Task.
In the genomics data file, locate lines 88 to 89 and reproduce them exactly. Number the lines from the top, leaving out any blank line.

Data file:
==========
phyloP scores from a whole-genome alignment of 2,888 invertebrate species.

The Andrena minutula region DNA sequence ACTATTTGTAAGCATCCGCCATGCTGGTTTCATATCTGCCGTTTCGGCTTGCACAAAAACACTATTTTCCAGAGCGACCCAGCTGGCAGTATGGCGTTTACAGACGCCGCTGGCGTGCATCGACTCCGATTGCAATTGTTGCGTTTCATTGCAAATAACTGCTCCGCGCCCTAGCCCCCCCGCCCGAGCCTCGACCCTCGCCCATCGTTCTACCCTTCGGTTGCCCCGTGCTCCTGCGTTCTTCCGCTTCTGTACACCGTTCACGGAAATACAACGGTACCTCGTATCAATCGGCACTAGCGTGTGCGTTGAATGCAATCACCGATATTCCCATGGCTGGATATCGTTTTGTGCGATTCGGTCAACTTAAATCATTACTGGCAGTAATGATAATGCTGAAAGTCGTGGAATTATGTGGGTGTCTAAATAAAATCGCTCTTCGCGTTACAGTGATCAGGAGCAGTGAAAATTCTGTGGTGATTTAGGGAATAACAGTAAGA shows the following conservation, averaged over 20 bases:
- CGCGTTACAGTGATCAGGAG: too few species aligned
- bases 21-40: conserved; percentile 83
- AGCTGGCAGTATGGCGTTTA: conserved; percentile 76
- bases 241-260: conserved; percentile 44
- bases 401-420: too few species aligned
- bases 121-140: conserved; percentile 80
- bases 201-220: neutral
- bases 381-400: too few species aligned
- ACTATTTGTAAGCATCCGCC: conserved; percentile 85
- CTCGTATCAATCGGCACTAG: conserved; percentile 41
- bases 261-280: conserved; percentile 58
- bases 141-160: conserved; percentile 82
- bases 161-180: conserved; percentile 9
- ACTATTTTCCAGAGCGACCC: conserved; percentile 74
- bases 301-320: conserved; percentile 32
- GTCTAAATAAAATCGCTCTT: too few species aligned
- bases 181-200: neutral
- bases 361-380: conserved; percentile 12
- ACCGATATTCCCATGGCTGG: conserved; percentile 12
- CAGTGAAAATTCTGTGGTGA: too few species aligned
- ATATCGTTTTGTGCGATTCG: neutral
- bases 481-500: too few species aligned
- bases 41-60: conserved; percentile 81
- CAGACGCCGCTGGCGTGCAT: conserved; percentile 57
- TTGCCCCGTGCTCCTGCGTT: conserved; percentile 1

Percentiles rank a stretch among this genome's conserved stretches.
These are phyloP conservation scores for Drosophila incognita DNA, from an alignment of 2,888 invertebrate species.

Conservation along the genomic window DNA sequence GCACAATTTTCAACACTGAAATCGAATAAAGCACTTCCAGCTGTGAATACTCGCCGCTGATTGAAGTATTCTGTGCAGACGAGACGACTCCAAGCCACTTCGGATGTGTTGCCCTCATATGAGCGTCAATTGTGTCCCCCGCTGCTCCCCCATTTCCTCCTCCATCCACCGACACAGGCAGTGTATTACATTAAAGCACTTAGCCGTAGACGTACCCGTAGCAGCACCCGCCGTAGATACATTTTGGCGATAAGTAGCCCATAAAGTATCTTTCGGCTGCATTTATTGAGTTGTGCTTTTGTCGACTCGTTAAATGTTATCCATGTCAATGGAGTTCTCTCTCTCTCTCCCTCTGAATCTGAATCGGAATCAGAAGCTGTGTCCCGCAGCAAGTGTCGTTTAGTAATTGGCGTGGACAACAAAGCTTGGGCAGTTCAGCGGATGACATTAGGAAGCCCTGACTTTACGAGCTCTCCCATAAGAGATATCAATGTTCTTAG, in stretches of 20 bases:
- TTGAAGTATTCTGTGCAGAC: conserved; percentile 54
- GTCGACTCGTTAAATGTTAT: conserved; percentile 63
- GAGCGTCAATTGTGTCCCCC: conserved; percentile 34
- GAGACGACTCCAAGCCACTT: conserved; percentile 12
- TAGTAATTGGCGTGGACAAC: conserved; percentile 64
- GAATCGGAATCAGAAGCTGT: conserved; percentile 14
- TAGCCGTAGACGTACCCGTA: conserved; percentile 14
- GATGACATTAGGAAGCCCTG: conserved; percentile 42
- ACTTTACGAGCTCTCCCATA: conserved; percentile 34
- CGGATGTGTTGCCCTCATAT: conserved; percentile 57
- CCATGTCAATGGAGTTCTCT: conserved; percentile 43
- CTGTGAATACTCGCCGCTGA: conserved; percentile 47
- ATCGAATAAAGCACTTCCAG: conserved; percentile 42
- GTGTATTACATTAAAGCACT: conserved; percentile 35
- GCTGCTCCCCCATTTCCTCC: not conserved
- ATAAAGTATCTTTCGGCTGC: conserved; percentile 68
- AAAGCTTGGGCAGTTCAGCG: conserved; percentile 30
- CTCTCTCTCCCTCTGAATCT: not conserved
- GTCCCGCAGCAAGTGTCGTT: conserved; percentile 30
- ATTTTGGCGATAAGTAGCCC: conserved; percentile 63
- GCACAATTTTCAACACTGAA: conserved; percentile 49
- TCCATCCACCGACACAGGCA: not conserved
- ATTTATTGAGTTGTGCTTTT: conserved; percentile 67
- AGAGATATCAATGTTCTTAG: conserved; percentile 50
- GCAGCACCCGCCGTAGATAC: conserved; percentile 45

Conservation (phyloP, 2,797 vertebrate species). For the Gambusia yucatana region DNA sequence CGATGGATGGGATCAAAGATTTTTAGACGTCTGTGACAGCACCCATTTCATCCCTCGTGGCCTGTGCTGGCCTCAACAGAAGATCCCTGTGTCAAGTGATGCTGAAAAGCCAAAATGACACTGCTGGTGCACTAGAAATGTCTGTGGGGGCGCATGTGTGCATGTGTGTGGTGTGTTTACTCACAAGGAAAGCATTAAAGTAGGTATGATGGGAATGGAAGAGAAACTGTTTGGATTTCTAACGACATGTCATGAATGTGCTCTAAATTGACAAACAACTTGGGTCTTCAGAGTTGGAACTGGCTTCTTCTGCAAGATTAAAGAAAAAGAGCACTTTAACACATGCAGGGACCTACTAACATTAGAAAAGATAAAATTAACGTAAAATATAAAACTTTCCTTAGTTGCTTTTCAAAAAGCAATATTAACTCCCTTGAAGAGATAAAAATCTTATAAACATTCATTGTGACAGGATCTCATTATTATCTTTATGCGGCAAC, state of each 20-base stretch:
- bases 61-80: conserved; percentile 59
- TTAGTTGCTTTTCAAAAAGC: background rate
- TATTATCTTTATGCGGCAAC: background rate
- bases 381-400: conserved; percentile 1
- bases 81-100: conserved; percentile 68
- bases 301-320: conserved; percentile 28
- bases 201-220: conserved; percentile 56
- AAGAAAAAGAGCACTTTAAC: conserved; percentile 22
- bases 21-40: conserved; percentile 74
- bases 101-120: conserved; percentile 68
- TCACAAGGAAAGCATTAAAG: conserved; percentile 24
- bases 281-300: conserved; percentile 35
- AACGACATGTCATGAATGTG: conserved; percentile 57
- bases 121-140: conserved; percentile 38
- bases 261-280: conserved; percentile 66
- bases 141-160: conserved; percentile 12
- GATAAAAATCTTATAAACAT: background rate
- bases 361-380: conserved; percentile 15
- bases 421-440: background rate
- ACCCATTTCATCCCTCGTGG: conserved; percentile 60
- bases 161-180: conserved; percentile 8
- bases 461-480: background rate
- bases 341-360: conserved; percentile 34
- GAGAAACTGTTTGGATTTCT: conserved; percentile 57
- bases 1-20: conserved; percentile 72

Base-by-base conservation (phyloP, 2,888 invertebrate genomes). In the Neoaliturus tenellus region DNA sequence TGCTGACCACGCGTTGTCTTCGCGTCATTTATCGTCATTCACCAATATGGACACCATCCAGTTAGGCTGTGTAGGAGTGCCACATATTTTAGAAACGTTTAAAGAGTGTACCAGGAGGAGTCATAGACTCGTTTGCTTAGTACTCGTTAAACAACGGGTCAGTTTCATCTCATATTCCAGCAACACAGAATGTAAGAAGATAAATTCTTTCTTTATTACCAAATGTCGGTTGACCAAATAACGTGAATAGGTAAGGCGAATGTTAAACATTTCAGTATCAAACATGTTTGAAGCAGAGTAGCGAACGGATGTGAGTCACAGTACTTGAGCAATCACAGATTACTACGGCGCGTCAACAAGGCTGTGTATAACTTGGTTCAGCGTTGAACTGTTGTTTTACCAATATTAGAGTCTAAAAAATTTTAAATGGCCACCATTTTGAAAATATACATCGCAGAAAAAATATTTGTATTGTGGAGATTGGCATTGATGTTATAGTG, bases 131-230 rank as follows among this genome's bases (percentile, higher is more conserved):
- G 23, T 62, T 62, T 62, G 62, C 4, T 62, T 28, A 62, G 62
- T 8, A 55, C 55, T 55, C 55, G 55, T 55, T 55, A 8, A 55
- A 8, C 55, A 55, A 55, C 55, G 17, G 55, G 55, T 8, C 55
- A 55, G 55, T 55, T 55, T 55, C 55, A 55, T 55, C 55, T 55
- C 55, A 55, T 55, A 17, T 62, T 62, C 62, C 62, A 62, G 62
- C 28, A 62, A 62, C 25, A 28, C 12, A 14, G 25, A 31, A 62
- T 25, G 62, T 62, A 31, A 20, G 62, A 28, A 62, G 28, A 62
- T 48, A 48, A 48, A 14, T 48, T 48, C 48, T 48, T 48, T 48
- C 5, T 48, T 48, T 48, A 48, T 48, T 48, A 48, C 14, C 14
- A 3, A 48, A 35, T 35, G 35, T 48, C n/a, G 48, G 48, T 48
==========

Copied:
- C 28, A 62, A 62, C 25, A 28, C 12, A 14, G 25, A 31, A 62
- T 25, G 62, T 62, A 31, A 20, G 62, A 28, A 62, G 28, A 62